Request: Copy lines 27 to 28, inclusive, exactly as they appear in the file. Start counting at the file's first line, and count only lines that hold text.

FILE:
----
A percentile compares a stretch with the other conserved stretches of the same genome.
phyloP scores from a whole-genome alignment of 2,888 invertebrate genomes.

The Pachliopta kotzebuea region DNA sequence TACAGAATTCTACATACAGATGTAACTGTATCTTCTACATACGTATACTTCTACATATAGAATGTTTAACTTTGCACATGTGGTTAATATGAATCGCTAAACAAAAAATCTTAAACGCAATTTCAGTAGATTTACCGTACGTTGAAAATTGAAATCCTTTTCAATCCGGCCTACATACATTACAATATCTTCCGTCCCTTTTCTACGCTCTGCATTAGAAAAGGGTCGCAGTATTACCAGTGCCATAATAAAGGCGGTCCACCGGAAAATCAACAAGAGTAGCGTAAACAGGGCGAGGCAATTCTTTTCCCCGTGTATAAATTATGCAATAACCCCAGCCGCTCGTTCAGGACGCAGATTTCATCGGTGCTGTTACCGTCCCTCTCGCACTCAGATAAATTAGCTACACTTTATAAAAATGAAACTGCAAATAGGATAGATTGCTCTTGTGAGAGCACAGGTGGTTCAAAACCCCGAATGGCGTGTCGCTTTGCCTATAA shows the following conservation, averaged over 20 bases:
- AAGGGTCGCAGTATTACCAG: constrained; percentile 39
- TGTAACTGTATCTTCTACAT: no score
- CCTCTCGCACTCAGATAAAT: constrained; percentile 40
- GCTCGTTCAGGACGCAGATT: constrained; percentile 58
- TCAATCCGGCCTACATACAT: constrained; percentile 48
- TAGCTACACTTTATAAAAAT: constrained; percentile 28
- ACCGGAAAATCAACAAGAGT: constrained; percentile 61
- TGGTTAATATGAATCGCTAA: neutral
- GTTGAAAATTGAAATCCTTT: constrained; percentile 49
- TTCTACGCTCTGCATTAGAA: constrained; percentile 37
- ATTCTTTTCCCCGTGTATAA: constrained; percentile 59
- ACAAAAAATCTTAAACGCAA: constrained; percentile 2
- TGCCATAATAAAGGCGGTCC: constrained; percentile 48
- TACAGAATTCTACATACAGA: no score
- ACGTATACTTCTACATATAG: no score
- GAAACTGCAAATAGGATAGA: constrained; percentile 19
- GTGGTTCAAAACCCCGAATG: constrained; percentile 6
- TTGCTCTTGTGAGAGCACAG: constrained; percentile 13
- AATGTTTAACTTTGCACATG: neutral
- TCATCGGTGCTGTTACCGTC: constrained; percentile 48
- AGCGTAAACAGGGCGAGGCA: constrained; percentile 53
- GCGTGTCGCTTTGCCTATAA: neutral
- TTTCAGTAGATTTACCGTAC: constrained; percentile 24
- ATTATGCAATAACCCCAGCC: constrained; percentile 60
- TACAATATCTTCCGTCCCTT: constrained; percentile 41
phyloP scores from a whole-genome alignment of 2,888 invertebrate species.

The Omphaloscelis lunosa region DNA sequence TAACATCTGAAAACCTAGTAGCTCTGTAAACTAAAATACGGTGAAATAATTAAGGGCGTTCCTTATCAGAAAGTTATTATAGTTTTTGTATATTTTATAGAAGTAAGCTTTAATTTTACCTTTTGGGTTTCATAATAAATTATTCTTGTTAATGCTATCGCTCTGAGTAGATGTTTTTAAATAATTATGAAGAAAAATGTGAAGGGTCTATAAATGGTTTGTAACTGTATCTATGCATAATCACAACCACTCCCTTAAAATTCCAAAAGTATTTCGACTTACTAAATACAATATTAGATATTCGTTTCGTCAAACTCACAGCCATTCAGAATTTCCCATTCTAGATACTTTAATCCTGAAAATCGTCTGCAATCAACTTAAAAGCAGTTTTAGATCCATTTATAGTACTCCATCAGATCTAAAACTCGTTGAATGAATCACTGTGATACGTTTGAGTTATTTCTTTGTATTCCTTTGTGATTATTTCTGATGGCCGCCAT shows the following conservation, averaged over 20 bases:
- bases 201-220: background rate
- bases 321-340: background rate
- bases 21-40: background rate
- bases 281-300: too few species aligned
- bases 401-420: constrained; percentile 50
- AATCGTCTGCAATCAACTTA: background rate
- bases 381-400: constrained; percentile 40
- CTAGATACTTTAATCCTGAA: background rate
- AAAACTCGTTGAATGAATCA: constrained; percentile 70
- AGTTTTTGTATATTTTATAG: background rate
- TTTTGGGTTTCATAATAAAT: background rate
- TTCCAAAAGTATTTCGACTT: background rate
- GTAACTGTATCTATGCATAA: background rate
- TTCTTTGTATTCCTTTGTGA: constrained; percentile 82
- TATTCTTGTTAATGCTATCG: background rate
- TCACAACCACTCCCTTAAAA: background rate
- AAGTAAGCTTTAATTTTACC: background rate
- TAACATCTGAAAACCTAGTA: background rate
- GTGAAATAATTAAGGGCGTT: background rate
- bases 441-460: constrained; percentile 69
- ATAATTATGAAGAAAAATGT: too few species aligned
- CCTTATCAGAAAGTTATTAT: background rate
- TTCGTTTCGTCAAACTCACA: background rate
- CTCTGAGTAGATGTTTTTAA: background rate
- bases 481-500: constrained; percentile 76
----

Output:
- ATTATGCAATAACCCCAGCC: constrained; percentile 60
- TACAATATCTTCCGTCCCTT: constrained; percentile 41